>>> t = (i, s, f)         # Pack the variables into a tuple
>>> t
(1, 'two', 3.0)
>>> ii, ss, ff = t        # Unpack the tuple into the named variables
>>> ii
>>> ii, ff = t            # Not enough variables to unpack three element tuple
Traceback (most recent call last):
  File "<stdin>", line 1, in ?
ValueError: too many values to unpack

Simplifying concepts

While it might seem overly confusing, the object nature of Python actually simplifies some of the more difficult concepts a newcomer to the Python language often faces. After you understand how to work with an object, the fact that everything is an object means you already have a leg up on understanding new concepts, like Python's container types. Making difficult tasks easy is one of the common benefits of using Python; another example is the built-in help utility, which is available within the Python interpreter by simply entering help() at the Python prompt. Because life isn't described by simple concepts, Python provides a rich set of container, or collection, objects. I introduced the simplest of these objects -- the tuple -- in this article. To use a tuple properly, you need to be familiar with how it works. But because many of the other container types share similar functionality, including slicing and packing or unpacking, understanding how a tuple works means you are already on your way to completely understanding the other container types available in Python.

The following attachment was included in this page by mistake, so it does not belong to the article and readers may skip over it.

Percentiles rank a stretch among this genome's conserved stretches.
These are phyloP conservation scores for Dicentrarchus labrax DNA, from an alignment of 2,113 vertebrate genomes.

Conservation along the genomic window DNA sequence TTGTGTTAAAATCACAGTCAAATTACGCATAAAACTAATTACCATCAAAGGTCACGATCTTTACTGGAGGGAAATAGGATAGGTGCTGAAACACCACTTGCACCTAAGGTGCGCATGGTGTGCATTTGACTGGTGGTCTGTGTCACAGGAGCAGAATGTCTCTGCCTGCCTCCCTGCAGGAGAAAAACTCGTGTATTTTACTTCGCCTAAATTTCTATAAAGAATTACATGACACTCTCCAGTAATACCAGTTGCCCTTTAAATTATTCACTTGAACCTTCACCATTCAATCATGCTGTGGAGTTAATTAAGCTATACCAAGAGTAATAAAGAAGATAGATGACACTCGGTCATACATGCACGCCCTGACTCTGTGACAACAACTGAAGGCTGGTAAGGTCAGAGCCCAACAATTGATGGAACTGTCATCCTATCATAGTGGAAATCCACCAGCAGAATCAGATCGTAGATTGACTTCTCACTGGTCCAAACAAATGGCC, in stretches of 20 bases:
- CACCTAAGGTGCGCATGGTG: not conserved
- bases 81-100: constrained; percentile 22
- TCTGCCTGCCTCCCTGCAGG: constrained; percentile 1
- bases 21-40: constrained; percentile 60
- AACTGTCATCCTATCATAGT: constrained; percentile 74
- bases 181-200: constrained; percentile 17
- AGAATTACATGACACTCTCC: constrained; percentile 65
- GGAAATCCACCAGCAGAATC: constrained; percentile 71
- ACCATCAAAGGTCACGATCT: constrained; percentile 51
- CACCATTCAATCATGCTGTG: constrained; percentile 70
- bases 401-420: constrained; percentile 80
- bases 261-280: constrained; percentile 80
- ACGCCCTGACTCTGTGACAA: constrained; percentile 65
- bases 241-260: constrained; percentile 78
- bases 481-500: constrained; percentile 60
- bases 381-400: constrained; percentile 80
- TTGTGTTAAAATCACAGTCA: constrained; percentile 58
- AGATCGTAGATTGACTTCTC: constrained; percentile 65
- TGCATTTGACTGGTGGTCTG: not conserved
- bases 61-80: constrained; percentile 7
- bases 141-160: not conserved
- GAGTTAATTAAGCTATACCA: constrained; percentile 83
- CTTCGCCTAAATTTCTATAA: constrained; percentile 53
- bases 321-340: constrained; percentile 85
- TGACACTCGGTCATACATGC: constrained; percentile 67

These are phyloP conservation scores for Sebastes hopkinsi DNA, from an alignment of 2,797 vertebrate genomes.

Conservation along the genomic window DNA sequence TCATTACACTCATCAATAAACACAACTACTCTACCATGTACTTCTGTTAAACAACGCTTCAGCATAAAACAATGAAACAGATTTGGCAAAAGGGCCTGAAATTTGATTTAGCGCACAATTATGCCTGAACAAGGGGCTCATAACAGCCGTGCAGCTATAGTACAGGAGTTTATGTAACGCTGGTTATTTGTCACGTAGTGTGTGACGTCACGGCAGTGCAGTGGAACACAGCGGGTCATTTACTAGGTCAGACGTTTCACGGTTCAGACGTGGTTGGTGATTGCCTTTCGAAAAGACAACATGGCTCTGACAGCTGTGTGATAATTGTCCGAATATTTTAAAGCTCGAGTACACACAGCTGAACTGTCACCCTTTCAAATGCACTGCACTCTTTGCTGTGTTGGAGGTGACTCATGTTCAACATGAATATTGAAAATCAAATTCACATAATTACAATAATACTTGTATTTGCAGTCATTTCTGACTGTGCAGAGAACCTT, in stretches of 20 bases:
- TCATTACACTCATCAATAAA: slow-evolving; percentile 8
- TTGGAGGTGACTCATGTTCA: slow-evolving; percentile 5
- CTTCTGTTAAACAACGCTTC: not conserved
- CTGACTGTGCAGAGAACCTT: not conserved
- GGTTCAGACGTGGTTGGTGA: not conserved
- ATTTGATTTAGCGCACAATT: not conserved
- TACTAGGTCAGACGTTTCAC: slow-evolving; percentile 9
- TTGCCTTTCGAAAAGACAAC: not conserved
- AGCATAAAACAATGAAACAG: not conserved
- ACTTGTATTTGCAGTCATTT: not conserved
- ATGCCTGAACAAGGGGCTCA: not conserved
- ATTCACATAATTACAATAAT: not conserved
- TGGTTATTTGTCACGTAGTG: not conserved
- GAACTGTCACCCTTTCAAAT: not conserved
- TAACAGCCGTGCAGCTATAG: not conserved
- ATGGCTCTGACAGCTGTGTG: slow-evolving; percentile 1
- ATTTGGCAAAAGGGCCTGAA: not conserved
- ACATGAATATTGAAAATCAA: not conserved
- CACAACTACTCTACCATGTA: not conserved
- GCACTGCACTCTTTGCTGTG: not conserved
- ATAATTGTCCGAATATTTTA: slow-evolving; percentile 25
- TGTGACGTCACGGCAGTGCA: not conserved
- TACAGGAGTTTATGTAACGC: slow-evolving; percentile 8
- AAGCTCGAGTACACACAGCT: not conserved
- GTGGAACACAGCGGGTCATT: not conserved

• Download Python from the Python home page.
  • When you have a working Python interpreter, the Python tutorial is a great place to start learning the language.
  • Read the developerWorks article "Guide to Python introspection: How to spy on your Python objects" by Patrick O'Brien, which includes a discussion of the Python help utility.
  • Python Library Reference has a nice discussion of the sequence types available within in Python.
  • The Python tutorial has a section on the tuple container type.
  • Visit the developerWorks Open source zone for extensive how-to information, tools, and project updates to help you develop with open source technologies and use them with IBM's products.
  • Innovate your next open source development project with IBM trial software, available for download or on DVD.
  • Browse for books on these and other technical topics.
  • Get involved in the developerWorks community by participating in developerWorks blogs.